Law Reform Committee: access to and interaction with the justice system by people with an intellectual disability and their families and carers

6th March 2013

It gives me great pleasure to rise to speak on the Law Reform Committee’s report on access to and interaction with the justice system by people with an intellectual disability and their families and carers. I certainly concur with and endorse the comments made by previous speakers, who are also members of the committee, on this important report. It was an exceptional privilege to participate in the inquiry and to hear directly from families and carers about the experiences they and their children and loved ones had had with the justice system. It certainly demonstrated that improvements need to be made from the first door to the last door of the system for people with intellectual disabilities and cognitive impairment.

Certainly from my time as a practising lawyer working in a firm that did a considerable amount of personal injury work I know about the problems that can arise for people who have suffered cognitive impairment, acquired brain injury and the like in dealing with questioning, evidence giving and testimony in court. These things can be particularly difficult for people who have these vulnerabilities, and it is important that the justice system as a whole and the government respond to the recommendations made in this report.

We know there is a significant overrepresentation of people with intellectual disability and cognitive impairment in our prison system. This is a disgrace, and it needs to be addressed. Certainly the committee heard a lot of evidence from lawyers and police regarding the fact that a lot of these issues could perhaps be avoided with proper diagnosis at the beginning of the justice process. Many people with intellectual disabilities or cognitive impairments who present to the justice system are not being adequately diagnosed at that point.

They get caught up in the washing machine of the system and often end up at the last stop — the prison system. A lot more could perhaps be done to ensure that those people are diverted away from the prison system and the justice system and into programs and services that could assist them to live full and rich lives.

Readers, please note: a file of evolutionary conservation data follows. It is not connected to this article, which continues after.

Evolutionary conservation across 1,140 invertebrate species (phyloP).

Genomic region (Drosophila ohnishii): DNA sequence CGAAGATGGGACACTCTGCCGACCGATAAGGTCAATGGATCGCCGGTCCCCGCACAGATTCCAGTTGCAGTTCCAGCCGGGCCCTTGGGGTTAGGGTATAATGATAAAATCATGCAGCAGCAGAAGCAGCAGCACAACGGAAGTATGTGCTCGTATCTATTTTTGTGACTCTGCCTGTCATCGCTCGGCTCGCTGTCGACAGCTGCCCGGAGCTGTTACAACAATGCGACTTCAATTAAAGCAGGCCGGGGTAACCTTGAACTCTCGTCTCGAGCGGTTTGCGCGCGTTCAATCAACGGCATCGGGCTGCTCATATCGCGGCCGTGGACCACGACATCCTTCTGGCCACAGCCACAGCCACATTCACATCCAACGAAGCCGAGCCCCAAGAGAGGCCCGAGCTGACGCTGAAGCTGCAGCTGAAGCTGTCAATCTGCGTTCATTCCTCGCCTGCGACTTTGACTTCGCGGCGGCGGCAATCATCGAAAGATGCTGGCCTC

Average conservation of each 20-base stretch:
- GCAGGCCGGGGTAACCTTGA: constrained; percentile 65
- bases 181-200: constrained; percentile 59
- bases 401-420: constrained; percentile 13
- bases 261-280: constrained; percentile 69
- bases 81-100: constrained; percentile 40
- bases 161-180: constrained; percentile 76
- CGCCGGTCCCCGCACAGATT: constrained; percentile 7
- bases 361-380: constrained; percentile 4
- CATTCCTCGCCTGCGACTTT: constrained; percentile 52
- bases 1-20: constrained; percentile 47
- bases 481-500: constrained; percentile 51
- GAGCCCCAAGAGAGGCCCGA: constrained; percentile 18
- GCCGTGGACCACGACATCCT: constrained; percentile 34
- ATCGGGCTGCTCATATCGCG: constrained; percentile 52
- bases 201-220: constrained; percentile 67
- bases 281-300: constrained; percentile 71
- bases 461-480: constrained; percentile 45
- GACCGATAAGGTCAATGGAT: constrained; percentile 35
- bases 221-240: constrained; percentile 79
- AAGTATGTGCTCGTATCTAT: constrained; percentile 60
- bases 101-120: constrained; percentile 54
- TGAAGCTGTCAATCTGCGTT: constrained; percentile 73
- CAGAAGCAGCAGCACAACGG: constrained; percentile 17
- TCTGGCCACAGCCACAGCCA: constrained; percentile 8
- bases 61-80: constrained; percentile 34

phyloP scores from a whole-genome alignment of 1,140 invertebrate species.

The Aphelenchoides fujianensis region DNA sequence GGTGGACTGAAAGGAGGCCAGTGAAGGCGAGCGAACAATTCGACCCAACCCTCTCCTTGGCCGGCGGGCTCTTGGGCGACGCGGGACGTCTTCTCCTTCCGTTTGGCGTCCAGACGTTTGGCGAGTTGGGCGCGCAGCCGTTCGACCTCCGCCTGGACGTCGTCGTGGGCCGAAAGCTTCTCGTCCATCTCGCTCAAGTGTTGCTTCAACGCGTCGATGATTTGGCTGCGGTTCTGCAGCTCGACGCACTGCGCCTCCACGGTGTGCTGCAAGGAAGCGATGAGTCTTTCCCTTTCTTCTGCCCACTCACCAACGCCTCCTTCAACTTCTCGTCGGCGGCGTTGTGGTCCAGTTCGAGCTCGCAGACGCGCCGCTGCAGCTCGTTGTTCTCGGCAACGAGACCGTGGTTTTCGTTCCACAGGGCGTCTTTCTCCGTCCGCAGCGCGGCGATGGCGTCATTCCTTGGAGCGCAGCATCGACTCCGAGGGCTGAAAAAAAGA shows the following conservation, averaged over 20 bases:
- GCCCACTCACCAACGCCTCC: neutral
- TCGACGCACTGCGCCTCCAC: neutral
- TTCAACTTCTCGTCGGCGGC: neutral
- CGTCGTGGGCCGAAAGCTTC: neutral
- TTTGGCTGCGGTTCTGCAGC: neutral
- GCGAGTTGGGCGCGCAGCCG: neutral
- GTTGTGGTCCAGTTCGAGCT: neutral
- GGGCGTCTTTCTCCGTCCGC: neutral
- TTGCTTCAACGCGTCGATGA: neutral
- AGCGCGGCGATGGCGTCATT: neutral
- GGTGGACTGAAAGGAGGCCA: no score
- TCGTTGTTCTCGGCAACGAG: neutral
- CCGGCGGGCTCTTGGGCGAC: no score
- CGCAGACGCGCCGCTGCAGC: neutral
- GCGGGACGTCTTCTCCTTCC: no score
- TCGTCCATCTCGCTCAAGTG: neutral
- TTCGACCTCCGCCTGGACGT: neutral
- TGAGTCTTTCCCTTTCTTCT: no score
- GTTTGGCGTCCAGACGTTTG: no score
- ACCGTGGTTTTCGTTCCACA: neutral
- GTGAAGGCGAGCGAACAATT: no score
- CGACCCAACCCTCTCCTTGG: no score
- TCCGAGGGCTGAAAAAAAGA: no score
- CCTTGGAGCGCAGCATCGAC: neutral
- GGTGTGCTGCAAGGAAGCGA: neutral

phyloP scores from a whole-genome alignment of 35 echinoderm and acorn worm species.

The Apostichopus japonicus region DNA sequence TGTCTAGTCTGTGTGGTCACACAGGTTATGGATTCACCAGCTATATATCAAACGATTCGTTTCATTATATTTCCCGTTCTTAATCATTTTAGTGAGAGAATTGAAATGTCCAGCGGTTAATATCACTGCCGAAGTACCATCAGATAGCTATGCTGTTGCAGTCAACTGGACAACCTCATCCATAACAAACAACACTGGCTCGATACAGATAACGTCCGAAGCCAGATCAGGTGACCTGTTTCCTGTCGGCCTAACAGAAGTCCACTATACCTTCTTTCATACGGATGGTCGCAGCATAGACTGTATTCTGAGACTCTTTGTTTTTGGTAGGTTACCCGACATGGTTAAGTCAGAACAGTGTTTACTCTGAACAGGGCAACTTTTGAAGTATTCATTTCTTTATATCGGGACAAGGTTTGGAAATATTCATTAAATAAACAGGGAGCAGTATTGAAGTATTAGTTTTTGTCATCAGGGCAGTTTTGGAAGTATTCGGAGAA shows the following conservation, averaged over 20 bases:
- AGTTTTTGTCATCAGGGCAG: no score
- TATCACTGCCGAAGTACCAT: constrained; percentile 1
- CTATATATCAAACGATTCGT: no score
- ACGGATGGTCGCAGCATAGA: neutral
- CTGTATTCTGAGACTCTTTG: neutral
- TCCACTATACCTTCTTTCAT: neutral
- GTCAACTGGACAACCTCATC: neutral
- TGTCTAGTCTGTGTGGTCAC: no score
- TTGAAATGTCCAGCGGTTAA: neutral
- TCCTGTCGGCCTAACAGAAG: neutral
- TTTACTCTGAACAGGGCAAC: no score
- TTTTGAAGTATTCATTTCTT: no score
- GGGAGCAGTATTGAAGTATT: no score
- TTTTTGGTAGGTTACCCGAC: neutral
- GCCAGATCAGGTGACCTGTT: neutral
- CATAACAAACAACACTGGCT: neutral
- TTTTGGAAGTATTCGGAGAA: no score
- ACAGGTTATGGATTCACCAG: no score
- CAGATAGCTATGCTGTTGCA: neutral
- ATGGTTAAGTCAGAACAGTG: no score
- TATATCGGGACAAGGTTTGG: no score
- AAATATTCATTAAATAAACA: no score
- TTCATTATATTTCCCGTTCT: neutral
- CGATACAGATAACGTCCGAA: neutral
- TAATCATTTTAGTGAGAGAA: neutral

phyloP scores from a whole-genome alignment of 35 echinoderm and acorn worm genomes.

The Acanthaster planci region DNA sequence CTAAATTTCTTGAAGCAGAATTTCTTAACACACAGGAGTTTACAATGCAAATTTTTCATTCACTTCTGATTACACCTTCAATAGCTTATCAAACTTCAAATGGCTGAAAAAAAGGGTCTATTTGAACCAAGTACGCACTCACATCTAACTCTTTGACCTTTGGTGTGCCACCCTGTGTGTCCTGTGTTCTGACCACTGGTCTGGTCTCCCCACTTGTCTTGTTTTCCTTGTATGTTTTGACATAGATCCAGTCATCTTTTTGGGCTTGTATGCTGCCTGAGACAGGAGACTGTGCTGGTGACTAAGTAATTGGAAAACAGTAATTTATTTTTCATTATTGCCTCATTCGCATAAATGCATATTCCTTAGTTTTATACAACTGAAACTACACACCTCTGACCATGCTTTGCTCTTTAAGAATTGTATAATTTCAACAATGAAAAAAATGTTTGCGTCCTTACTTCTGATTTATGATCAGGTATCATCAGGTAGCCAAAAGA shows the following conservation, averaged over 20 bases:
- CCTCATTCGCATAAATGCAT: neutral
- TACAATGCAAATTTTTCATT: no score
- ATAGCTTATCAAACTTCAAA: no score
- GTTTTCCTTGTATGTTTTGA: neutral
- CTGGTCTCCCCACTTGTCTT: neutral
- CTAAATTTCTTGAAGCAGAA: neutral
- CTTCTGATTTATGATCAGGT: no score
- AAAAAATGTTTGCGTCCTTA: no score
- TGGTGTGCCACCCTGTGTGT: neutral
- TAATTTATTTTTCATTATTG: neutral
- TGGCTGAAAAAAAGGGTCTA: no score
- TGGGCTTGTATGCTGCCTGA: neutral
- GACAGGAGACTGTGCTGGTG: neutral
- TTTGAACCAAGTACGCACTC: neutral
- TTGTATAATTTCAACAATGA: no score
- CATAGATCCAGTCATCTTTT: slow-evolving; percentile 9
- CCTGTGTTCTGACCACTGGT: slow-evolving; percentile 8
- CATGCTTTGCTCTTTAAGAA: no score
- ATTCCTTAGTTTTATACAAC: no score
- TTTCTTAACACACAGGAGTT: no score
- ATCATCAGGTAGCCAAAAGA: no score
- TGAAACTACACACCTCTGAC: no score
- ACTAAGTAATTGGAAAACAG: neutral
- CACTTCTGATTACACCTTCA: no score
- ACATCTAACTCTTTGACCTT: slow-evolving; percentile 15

I would note with my colleague the member for Ivanhoe that while we certainly agreed with the vast majority of the recommendations, we did prepare a minority report on some key issues that we feel are of particular concern and on which the report and the recommendations therein do not in any way, shape or form go far enough.

The first of these issues is regarding parole and accommodation. We feel that the recommendation should be very clear that people with an intellectual disability or cognitive impairment should not be denied parole for the sole reason that there is not suitable accommodation available. That is a significant issue of human rights. We believe it is absolutely inappropriate in our society that people are being forced to languish within the prison system for the sole reason that there are not adequate services in the community to provide for those people.

The second issue we had particular concerns about and wanted to make very strong recommendations on — hence our minority report — is around independent third persons, who are critical in assisting people with intellectual disability and cognitive impairment to navigate the justice system, particularly in the initial questioning or interview phase with police.

We heard that while some districts and some police officers were very experienced and very good in dealing with people who might be butting up against the justice system, that was by no means uniform, and the role of independent third persons was absolutely critical. Hence we have made strong recommendations regarding funding.

Finally, we make strong recommendations in our minority report about the adequacy of funding for Victoria Legal Aid. We know we are seeing daily the crisis that is arising in the justice system. This is particularly an issue for vulnerable people with intellectual disability and cognitive impairment. We believe it is very important that those issues are raised and reinforced, and there needs to be funding for reports and the like.

(Hansard, 2013)